Literary PWeeks Snapshots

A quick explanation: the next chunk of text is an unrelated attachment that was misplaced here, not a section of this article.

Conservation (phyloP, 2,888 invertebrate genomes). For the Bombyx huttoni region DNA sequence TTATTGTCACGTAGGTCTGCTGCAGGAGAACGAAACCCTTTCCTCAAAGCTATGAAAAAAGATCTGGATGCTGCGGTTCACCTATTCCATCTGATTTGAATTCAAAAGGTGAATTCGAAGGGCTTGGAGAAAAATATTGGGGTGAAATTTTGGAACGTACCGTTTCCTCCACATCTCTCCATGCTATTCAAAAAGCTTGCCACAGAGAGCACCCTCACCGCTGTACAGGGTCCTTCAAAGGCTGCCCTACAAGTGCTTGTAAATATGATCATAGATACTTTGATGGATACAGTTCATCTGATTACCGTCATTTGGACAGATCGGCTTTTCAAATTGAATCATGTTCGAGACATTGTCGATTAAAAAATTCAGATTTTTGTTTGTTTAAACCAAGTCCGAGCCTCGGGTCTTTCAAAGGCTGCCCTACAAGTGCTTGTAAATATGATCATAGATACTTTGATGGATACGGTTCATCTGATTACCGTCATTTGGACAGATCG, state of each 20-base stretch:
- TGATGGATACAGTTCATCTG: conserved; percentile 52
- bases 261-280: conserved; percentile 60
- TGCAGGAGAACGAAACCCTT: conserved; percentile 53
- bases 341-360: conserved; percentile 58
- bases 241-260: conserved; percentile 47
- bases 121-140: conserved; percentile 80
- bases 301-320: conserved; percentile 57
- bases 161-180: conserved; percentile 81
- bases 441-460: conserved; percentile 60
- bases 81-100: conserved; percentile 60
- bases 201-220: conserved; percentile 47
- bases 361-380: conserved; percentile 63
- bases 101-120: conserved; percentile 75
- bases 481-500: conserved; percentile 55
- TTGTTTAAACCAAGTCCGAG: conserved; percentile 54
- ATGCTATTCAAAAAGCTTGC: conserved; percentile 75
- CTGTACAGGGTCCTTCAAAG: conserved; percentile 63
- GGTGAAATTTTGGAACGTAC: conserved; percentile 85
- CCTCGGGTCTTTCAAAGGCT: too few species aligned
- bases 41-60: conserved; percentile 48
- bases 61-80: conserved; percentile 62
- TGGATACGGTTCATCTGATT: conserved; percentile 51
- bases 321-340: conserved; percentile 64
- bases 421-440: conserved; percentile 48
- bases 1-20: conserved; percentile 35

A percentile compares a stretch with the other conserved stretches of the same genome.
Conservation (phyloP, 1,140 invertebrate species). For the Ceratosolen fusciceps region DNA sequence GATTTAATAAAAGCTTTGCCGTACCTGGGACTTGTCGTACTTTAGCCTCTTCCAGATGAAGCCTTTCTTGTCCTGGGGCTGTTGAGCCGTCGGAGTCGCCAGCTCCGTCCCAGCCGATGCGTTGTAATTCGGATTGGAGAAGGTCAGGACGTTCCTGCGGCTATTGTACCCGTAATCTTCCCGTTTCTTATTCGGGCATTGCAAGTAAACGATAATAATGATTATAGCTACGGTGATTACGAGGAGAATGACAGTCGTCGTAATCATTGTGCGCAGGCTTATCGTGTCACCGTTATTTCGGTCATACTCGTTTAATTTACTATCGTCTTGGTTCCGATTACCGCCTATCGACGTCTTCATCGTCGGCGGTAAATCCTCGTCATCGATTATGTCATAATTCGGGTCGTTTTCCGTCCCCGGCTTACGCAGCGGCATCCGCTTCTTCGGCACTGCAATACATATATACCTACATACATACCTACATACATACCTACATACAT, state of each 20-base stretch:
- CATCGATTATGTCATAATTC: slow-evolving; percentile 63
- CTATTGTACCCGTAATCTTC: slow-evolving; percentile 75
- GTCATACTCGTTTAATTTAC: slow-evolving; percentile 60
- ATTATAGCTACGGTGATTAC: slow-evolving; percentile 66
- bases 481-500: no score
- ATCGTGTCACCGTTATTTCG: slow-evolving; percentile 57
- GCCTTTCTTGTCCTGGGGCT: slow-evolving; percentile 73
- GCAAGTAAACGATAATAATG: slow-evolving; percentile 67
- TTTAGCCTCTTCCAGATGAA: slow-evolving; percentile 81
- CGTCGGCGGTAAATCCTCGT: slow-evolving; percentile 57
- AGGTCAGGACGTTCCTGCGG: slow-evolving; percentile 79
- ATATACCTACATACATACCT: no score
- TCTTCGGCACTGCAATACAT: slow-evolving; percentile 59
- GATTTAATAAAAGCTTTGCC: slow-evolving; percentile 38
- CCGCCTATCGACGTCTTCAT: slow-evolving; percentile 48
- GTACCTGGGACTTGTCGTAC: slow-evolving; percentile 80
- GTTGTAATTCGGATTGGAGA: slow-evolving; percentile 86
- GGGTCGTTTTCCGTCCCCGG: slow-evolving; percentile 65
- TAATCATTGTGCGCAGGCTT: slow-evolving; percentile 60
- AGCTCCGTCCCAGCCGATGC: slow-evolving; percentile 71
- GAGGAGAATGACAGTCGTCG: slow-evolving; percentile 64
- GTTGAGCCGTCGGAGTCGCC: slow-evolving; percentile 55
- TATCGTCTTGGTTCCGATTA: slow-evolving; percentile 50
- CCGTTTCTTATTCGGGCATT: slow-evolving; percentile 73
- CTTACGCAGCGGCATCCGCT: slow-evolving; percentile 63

Sophie Furlow Latin’s Project Week Program offers dozens of trips across the city, country, and the world. This year, we had two Pweeks that focused on reading, writing, and working with important literature. Mr. Joyce and Mr. Tempone took a group of students to Indiana University to study the process of writing well. Focusing their attention on editor Gordon Lish, students read manuscripts and award-winning short stories from which they learned techniques and tips for revising, drafting, and perfecting their writing. Students on the trip then applied what they’d learned in the library to their own works. On the other Pweek focused on literature, Ms. Hayman and Ms. Callis led a group of students through the ancient city of York, famous for its medieval characteristics. York is rich in its literary history, and students sat to write for half an hour at each attraction. They traveled all throughout the county of North Yorkshire, exploring England while writing poetry. Both literary trips aimed to better its students’ writing, each in a very different corner of the world. Below are two pieces of writing, one from each trip, that students are proud of and excited to share. –––––––––––––––––––––––––––––––––––––––––––––––––––––––––––––––––––––––– Short Story by Gabriel Moreno (9) from Indiana It was a warm summer night. The cicadas hummed their gentle language, the grass twitched, slick with melted moonlight. The leaves were sent skipping in place by the wind. The stars curved into my homemade constellations. My grandmother used to say that they are just holes in heavens floor, allowing the dead to look down. In the thick summer air, fireflies, masking themselves as stars, hovered just out of existence. They blinked into summer for a second, claiming their heritage to the stars, before vanishing. My grandmother used to say that a long time ago the fireflies drank from a puddle of starlight, and that’s where they get their glow from. Baby cousins trod the slick grass. My baby cousins were chasing the fireflies, they were running, trying to catch their tiny dreams, reaching in vain into the dark summer sky. My grandmother motioned me over. When I walked to her. She took a deep breath. The world knew she was going to say something important, so it quieted. The cicadas hushed themselves, the leaves and the grass stood still, and they all leaned in to listen. The fireflies stopped pulsing, and one landed on her shoulder for a good seat to listen to the drops of wisdom she would spill. “Teach them to catch their stars, mijo” she said. “Teach them to cast their fishing poles into the infinite folds of time and space, to bait their hooks with ideas and inspiration. Teach them to grow gardens of ideas in their homes, to tend to roses of dreams. Teach them to chase the stars, and they will follow.” So I did. I taught them to cast fishing poles into the sky. I taught them to daydream and take midday naps to follow their dreams. I taught them to catch fireflies together, to boost each other up. I taught them not to smear and kill the fireflies, to not leave star remnants slathered on their hands. I taught them to tend to roses of ideas, to harvest thoughts and aspirations in time for winter. Among that, I taught them about the summer. I taught them about the leaves and the cicadas, how the dandelions nod to their beat of the wind. I taught them to wish on half dead dandelions, to wish on the fireflies as they blink into existence. I taught them to smoke birthday candles, not cigarettes, told them they would get an extra wish, not cancer. Summer wore on, and the days got hotter. I taught them to judge how good day had been by how discolored their tongues were from popsicles. I taught them to find joy in the smell of hot dog water, to lift their backs off the leather couch every once in awhile so that their bare backs could unstick. Now, many summers have passed. The fireflies have since faded, and the stars have since dimmed. The kids have grown, and my grandmother has since passed. My baby cousins are older, old enough to have branded chasing after their fireflies as foolish and childish. One of them still does, though. One of them finds every spare minute to run barefoot, through the grass wet from melted moonlight. He chases after his dim constellations, the constellations he pieced together himself. He napped daily, mapping his dreams in a dream journal. One of them finds the time to cast fishing nets into the sky, to catch clouds made of cotton candy and spare wisps of angel dust. One of them still makes his own dream catchers, one of them still spends nights talking to the moon. –––––––––––––––––––––––––––––––––––––––––––––––––––––––––––––––––––––––– Poem by Anthony Kolton (10) from York We’re told to build bridges, not walls, But from the tops of those that still exist Ensure a golden view Of sturdy terra-cotta roofs and a spring-shaped Breeze, that brings out bliss in passerby and rose petals.   Make way for infinite gates in all directions, With no bars to bar entry Because in this era of peace no seldom Plank is left on the high tower, Because everyone has equal heritage to power, And are strangers to grief.   But this is only a Utopia in where daisies take root At the base of a gunmetal barrels, and corporations place Progress before profit. So in the meantime, take greif’s outstretched Hand as you walk the world together, it disjoints, The Earth’s crust breaks open at it’s baseball-stitched seams Nowhere close to symbiotic, you’re no heretic for being on the winning side.  ]]>